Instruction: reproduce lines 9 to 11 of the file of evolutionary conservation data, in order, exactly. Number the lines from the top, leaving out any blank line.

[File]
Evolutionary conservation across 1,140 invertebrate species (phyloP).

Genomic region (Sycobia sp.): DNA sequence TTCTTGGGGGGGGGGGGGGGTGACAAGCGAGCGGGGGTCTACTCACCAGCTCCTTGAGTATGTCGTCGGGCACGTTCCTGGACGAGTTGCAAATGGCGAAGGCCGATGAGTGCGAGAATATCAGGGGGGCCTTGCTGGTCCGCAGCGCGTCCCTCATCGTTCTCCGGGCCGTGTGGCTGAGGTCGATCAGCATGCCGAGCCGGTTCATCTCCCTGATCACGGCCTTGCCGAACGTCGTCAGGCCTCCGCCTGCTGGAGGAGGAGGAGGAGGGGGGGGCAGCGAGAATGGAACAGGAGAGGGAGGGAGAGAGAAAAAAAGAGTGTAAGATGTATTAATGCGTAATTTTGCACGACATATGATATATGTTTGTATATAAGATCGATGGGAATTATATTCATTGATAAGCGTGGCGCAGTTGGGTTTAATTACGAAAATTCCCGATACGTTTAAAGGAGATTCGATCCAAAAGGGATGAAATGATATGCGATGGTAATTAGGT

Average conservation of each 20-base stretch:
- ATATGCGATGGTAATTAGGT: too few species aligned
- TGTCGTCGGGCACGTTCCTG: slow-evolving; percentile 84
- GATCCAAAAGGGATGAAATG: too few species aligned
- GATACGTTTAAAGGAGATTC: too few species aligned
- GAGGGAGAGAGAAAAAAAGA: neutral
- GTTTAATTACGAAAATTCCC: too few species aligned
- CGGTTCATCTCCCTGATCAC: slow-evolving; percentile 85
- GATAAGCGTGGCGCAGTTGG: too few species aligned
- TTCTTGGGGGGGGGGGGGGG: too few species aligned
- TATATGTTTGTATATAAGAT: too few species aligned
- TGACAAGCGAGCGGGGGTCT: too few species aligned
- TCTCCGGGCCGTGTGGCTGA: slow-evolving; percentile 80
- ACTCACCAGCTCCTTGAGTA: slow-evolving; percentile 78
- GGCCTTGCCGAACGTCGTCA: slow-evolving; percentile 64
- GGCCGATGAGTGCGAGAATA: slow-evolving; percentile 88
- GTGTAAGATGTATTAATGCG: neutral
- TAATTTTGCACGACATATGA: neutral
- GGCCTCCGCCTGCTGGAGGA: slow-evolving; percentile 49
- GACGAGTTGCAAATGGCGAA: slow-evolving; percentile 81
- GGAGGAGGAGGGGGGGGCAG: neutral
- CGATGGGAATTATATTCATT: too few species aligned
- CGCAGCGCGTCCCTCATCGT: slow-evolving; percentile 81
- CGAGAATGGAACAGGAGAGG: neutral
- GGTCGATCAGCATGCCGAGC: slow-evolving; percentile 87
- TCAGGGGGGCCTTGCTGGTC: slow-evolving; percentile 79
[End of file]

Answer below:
- GTTTAATTACGAAAATTCCC: too few species aligned
- CGGTTCATCTCCCTGATCAC: slow-evolving; percentile 85
- GATAAGCGTGGCGCAGTTGG: too few species aligned